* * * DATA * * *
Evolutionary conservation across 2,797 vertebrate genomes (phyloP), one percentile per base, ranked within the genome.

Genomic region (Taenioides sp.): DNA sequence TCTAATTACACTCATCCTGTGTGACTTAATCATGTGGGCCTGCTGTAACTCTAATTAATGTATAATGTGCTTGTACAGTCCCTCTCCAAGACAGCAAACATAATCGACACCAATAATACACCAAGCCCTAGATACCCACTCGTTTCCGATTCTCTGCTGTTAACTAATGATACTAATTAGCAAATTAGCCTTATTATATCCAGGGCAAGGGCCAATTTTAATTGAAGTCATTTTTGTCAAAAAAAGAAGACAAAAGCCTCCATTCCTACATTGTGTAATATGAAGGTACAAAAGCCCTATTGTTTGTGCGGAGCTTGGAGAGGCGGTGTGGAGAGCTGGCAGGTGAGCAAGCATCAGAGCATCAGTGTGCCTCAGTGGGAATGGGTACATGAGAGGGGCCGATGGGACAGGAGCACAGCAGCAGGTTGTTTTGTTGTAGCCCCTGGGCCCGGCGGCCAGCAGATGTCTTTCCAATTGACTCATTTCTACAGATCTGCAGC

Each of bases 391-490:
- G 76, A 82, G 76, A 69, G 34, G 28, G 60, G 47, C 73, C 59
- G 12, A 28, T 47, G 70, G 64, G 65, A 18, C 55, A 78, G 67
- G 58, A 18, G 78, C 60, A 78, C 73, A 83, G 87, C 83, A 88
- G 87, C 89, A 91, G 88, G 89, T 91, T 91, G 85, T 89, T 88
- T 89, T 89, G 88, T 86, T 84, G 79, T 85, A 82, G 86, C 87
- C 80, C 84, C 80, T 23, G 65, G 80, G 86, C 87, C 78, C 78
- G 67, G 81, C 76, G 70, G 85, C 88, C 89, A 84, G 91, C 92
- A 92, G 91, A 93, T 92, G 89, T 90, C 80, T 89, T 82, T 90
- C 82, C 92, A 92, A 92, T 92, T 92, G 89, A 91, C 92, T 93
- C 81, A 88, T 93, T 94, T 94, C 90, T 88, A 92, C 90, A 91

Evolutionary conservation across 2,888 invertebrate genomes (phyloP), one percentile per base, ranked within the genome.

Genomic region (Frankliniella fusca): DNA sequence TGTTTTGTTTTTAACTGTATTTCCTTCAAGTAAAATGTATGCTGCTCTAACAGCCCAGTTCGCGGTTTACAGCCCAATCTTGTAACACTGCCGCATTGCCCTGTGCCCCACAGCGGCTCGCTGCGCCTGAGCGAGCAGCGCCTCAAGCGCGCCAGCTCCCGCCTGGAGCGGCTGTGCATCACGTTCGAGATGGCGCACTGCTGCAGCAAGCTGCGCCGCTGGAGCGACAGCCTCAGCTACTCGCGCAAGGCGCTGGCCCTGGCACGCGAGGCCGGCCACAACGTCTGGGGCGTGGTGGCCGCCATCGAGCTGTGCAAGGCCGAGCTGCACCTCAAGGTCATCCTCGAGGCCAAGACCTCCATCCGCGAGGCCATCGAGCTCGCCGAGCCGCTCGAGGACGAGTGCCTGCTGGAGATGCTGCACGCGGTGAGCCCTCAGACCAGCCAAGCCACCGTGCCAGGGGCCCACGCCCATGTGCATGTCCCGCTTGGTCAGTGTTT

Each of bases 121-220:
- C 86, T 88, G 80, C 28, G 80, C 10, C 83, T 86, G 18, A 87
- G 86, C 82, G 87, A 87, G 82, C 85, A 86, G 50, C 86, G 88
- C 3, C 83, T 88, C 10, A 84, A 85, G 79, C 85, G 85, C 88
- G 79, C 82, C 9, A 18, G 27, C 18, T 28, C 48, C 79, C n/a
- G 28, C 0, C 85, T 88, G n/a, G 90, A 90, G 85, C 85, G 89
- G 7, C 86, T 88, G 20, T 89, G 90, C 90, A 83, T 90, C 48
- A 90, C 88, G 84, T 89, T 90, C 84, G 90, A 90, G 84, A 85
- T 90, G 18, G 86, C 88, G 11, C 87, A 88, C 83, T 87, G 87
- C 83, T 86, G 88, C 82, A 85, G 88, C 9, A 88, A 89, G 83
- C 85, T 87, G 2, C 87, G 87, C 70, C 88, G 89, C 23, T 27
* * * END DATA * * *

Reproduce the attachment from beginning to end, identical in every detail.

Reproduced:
Evolutionary conservation across 2,797 vertebrate genomes (phyloP), one percentile per base, ranked within the genome.

Genomic region (Taenioides sp.): DNA sequence TCTAATTACACTCATCCTGTGTGACTTAATCATGTGGGCCTGCTGTAACTCTAATTAATGTATAATGTGCTTGTACAGTCCCTCTCCAAGACAGCAAACATAATCGACACCAATAATACACCAAGCCCTAGATACCCACTCGTTTCCGATTCTCTGCTGTTAACTAATGATACTAATTAGCAAATTAGCCTTATTATATCCAGGGCAAGGGCCAATTTTAATTGAAGTCATTTTTGTCAAAAAAAGAAGACAAAAGCCTCCATTCCTACATTGTGTAATATGAAGGTACAAAAGCCCTATTGTTTGTGCGGAGCTTGGAGAGGCGGTGTGGAGAGCTGGCAGGTGAGCAAGCATCAGAGCATCAGTGTGCCTCAGTGGGAATGGGTACATGAGAGGGGCCGATGGGACAGGAGCACAGCAGCAGGTTGTTTTGTTGTAGCCCCTGGGCCCGGCGGCCAGCAGATGTCTTTCCAATTGACTCATTTCTACAGATCTGCAGC

Each of bases 391-490:
- G 76, A 82, G 76, A 69, G 34, G 28, G 60, G 47, C 73, C 59
- G 12, A 28, T 47, G 70, G 64, G 65, A 18, C 55, A 78, G 67
- G 58, A 18, G 78, C 60, A 78, C 73, A 83, G 87, C 83, A 88
- G 87, C 89, A 91, G 88, G 89, T 91, T 91, G 85, T 89, T 88
- T 89, T 89, G 88, T 86, T 84, G 79, T 85, A 82, G 86, C 87
- C 80, C 84, C 80, T 23, G 65, G 80, G 86, C 87, C 78, C 78
- G 67, G 81, C 76, G 70, G 85, C 88, C 89, A 84, G 91, C 92
- A 92, G 91, A 93, T 92, G 89, T 90, C 80, T 89, T 82, T 90
- C 82, C 92, A 92, A 92, T 92, T 92, G 89, A 91, C 92, T 93
- C 81, A 88, T 93, T 94, T 94, C 90, T 88, A 92, C 90, A 91

Evolutionary conservation across 2,888 invertebrate genomes (phyloP), one percentile per base, ranked within the genome.

Genomic region (Frankliniella fusca): DNA sequence TGTTTTGTTTTTAACTGTATTTCCTTCAAGTAAAATGTATGCTGCTCTAACAGCCCAGTTCGCGGTTTACAGCCCAATCTTGTAACACTGCCGCATTGCCCTGTGCCCCACAGCGGCTCGCTGCGCCTGAGCGAGCAGCGCCTCAAGCGCGCCAGCTCCCGCCTGGAGCGGCTGTGCATCACGTTCGAGATGGCGCACTGCTGCAGCAAGCTGCGCCGCTGGAGCGACAGCCTCAGCTACTCGCGCAAGGCGCTGGCCCTGGCACGCGAGGCCGGCCACAACGTCTGGGGCGTGGTGGCCGCCATCGAGCTGTGCAAGGCCGAGCTGCACCTCAAGGTCATCCTCGAGGCCAAGACCTCCATCCGCGAGGCCATCGAGCTCGCCGAGCCGCTCGAGGACGAGTGCCTGCTGGAGATGCTGCACGCGGTGAGCCCTCAGACCAGCCAAGCCACCGTGCCAGGGGCCCACGCCCATGTGCATGTCCCGCTTGGTCAGTGTTT

Each of bases 121-220:
- C 86, T 88, G 80, C 28, G 80, C 10, C 83, T 86, G 18, A 87
- G 86, C 82, G 87, A 87, G 82, C 85, A 86, G 50, C 86, G 88
- C 3, C 83, T 88, C 10, A 84, A 85, G 79, C 85, G 85, C 88
- G 79, C 82, C 9, A 18, G 27, C 18, T 28, C 48, C 79, C n/a
- G 28, C 0, C 85, T 88, G n/a, G 90, A 90, G 85, C 85, G 89
- G 7, C 86, T 88, G 20, T 89, G 90, C 90, A 83, T 90, C 48
- A 90, C 88, G 84, T 89, T 90, C 84, G 90, A 90, G 84, A 85
- T 90, G 18, G 86, C 88, G 11, C 87, A 88, C 83, T 87, G 87
- C 83, T 86, G 88, C 82, A 85, G 88, C 9, A 88, A 89, G 83
- C 85, T 87, G 2, C 87, G 87, C 70, C 88, G 89, C 23, T 27